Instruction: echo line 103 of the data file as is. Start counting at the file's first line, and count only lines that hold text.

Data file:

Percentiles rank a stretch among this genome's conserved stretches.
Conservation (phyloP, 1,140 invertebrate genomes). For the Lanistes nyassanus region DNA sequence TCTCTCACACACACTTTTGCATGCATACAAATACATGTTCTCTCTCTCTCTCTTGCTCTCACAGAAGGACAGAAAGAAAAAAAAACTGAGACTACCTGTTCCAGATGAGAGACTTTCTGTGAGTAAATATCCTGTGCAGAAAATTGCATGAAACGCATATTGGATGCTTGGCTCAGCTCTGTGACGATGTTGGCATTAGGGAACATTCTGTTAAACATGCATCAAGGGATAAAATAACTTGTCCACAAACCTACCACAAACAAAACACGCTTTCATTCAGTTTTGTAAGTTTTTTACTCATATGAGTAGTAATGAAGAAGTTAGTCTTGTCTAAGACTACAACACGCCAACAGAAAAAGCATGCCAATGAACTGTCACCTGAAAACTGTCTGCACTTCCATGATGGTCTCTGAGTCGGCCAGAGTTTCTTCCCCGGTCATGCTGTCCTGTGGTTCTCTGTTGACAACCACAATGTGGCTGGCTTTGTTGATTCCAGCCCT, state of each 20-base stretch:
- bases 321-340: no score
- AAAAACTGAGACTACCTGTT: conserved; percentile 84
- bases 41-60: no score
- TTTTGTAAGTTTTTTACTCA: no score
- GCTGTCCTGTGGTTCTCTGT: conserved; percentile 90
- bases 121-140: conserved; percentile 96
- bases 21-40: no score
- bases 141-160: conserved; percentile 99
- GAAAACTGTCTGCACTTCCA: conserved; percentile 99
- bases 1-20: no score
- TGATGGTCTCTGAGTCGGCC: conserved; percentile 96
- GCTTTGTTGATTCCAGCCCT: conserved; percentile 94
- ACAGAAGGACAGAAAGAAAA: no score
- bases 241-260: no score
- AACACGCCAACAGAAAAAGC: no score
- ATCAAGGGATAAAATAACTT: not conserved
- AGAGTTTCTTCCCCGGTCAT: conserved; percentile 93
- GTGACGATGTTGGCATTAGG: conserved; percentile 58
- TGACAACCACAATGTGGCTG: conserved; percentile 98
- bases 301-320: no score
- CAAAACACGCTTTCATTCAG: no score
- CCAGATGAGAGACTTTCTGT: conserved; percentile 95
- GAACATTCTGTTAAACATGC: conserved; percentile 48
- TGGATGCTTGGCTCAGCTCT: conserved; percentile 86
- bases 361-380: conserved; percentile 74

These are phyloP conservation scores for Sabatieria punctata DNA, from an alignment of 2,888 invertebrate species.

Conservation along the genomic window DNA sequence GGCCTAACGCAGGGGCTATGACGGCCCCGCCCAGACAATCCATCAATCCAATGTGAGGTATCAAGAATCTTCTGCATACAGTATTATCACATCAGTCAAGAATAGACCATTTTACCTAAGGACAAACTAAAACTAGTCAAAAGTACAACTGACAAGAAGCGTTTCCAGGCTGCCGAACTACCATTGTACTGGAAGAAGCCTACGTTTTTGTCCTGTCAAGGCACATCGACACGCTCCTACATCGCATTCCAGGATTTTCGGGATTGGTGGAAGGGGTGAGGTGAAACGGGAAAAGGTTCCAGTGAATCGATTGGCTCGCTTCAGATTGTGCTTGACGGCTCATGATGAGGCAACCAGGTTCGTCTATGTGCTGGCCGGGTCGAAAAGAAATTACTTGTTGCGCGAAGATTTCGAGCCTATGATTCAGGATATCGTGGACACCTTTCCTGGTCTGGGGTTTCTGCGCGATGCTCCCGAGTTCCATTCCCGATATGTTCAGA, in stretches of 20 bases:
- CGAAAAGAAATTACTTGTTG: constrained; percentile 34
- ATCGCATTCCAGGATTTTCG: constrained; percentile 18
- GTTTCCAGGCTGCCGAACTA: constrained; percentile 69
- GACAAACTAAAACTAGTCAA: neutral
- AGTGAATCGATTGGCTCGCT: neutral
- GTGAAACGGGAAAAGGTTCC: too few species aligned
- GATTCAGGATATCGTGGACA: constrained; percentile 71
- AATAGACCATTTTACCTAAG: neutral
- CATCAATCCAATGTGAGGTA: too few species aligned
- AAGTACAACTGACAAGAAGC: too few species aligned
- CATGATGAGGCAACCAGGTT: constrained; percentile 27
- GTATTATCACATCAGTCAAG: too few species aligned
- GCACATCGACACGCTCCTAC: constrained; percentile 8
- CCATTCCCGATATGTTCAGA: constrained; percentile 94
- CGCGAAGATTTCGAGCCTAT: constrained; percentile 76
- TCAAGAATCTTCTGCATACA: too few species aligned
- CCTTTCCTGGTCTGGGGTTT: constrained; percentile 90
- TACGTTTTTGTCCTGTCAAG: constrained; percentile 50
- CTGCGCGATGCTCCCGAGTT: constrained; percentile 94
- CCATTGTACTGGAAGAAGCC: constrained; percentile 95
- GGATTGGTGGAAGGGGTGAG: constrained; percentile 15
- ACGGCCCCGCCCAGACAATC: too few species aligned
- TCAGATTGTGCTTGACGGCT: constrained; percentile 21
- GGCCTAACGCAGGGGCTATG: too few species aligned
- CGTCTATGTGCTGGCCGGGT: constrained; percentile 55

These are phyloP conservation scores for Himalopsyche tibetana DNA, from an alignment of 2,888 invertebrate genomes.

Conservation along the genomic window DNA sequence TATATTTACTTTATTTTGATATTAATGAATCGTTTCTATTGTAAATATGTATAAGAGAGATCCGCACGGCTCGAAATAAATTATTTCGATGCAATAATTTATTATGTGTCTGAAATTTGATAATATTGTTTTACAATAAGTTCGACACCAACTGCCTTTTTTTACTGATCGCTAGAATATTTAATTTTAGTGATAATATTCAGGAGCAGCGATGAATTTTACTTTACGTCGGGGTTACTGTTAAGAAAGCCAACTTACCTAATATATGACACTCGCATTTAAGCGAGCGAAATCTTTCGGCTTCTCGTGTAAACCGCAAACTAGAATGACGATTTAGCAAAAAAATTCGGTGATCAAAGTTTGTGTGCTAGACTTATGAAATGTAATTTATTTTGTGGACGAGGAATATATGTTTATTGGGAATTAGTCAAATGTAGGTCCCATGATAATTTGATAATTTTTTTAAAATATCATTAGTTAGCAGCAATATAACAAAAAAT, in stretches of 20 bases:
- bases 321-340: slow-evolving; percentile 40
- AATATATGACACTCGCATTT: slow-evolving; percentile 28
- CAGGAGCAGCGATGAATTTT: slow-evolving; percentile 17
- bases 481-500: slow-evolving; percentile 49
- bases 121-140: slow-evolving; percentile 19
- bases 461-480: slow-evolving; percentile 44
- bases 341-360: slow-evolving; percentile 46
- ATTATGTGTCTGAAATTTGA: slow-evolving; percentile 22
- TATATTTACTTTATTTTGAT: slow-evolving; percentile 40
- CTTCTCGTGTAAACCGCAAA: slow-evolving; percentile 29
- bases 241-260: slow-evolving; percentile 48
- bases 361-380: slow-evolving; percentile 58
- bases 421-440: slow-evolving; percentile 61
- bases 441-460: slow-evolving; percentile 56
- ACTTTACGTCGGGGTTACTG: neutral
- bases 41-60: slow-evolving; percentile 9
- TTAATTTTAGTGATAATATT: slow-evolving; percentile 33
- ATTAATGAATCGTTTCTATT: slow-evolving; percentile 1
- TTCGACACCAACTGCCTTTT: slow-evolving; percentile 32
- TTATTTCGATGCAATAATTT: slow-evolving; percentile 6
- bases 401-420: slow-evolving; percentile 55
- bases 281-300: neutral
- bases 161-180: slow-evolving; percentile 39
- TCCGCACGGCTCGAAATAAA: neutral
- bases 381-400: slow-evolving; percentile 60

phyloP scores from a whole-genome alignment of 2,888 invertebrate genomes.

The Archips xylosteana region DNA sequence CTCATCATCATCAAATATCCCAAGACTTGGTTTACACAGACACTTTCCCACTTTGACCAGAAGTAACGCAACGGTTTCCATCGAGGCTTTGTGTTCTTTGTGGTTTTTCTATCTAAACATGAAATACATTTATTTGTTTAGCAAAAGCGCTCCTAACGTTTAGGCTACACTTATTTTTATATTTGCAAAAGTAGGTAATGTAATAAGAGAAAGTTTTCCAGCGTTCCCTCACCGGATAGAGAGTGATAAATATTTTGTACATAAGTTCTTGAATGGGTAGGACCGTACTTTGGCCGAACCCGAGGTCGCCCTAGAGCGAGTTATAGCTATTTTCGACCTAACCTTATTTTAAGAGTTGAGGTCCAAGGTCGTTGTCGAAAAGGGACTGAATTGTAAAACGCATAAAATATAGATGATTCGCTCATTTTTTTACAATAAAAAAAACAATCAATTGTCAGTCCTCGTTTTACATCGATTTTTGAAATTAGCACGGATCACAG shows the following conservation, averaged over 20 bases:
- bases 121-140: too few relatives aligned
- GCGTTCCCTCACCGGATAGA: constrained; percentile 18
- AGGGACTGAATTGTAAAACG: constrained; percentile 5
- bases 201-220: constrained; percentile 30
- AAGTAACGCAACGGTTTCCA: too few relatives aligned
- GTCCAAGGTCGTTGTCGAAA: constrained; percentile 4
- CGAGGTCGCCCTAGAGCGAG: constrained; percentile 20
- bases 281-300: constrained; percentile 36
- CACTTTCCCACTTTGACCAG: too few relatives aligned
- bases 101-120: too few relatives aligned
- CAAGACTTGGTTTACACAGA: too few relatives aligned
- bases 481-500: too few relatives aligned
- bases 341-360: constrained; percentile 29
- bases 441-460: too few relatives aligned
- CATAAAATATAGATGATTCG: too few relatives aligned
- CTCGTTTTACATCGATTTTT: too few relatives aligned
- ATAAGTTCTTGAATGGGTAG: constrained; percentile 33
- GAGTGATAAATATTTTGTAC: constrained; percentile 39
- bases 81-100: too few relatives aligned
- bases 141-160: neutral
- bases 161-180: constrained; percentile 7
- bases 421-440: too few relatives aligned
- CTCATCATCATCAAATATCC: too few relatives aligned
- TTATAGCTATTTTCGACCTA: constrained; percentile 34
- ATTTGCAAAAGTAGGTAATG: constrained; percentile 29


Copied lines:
- bases 141-160: neutral